The Spirit of ’63

Fifty years ago, the Texas Longhorns won their first national championship, despite doubts and outright derision from the national media. We take a look back at the year that introduced Coach Royal’s team to the world.

The Spirit of '63

On Sept. 12, 1962, President John F. Kennedy stood on the campus of Rice University in Houston and announced his intention to send American astronauts to the moon. “But why, some say, the moon?” he asked rhetorically. “Why choose this as our goal? And they may well ask why climb the highest mountain. Why, 35 years ago, fly the Atlantic? Why,” he finished with intent, “does Rice play Texas?”

A little more than a month later, the top-ranked Texas Longhorns left a sold-out Rice Stadium, having played the unranked Owls to a 14-14 draw. The 73,000 spectators, along with the rest of the nation, were stunned.

Just more than a year later, on Nov. 22, 1963, the Longhorns were once again the top team in the nation. They earned the top spot by defeating Oklahoma at the Cotton Bowl, and they were a week away from playing archrival Texas A&M at Kyle Field. The team was playing with intensity, and up to Coach Darrell K Royal’s exacting standards.

But by 1 p.m. that day, no one was thinking about football.

On CBS, Longhorn Walter Cronkite, ’33, Life Member, Distinguished Alumnus, announced the news that President Kennedy had been killed in Dallas. Lyndon B. Johnson, the barnstorming Texan, was now president of the United States. The season, now marred and changed, went on. The Longhorns played A&M on a field so muddy that UT regent Frank Erwin, LLB ’48, Life Member, Distinguished Alumnus, threatened to commandeer the public address system just to chastise the Aggies. Even in the muck and the darkness, the team moved forward with a narrow, messy win, 15-13.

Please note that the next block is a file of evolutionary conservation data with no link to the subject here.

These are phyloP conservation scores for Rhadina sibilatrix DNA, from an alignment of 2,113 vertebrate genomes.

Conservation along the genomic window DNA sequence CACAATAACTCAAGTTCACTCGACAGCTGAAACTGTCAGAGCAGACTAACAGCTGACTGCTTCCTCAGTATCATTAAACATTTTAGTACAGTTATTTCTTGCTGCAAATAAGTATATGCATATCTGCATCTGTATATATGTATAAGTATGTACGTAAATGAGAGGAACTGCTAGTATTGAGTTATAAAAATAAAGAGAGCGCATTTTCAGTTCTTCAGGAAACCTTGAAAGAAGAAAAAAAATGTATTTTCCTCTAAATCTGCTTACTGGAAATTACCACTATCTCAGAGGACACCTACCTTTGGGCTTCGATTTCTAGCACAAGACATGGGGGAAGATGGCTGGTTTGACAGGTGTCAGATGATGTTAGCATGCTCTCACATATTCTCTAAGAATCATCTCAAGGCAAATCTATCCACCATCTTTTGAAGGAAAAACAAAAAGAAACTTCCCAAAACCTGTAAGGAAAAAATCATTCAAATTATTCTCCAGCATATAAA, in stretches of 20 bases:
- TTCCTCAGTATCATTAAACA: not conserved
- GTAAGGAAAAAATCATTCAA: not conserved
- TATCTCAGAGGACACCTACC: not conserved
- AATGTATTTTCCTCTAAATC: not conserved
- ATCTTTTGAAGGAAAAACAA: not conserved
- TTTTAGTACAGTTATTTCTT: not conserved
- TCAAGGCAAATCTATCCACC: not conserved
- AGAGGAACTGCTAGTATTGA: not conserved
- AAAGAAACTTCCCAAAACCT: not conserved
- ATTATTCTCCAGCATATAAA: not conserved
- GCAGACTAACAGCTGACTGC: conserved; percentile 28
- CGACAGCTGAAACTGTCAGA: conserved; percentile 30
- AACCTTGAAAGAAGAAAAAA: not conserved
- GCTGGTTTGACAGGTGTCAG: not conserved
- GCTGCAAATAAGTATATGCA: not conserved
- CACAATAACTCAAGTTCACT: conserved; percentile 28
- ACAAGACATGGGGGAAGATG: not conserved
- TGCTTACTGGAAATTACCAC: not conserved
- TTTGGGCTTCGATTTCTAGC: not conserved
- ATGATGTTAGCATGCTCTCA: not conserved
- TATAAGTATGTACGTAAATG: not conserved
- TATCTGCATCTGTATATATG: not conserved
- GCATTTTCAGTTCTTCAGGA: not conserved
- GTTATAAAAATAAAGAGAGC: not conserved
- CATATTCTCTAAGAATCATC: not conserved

Returning to the Cotton Bowl to play second-ranked Navy on New Year’s Day, Royal’s squad was the nominal national champion. The skillful combo of players like future UT head coach David McWilliams, BA ’64, Life Member; Scott Appleton, BS ’67; and quarterback Duke Carlisle, BBA ’65, MBA ’66, Life Member, had bent opponents to their will all season through a series of tough, low-scoring games. It was, back then, a more defensive game, not the high-flying, high-scoring aerial barrage that characterizes college football today.

But the Navy game, despite the rankings, was necessary for the Longhorns to secure their title. That game, played in a town then dubbed the “City of Hate,” pitted the state where the president was killed against the U.S. Naval Academy and its all-American, Heisman-winning, crew cut-sporting quarterback Roger Staubach. Sportswriters back east still doubted the parochial athletic backwaters of the South and West, and perhaps without knowing it, gave Texas something to prove. Myron Cope, a Pittsburgh commentator, was particularly incensed that a team from Texas of all places could ever be better than the midshipmen of Navy.

“Texas,” Cope wrote, “is the biggest fraud ever perpetrated on the football public.”

The famously stoic Royal, who often underplayed his hand when addressing the public, responded simply.

“We’re ready,” he insisted.

He was right. The Longhorns routed Navy, 28-6, sending “Jolly” Roger Staubach back to Annapolis, and proving their worth to the doubters. But it wasn’t just the aircraft carrier-sized weight of Navy they lifted off their shoulders—it was also the memory of Rice the year before, and Texas Christian University before that, and 70 years of regional wins and national near misses. After seasons of struggle and moderate success, the Longhorns had finally arrived, and opened the door for more to come. Texas, just like Coach said, was ready.

 Top, Tommy Ford, BS ’65, Life Member, powers ahead against Oklahoma. Inset, Duke Carlisle, BBA ’65, MBA ’66, Life Member, oumaneuvers Navy. Photos from the Cactus Yearbook.


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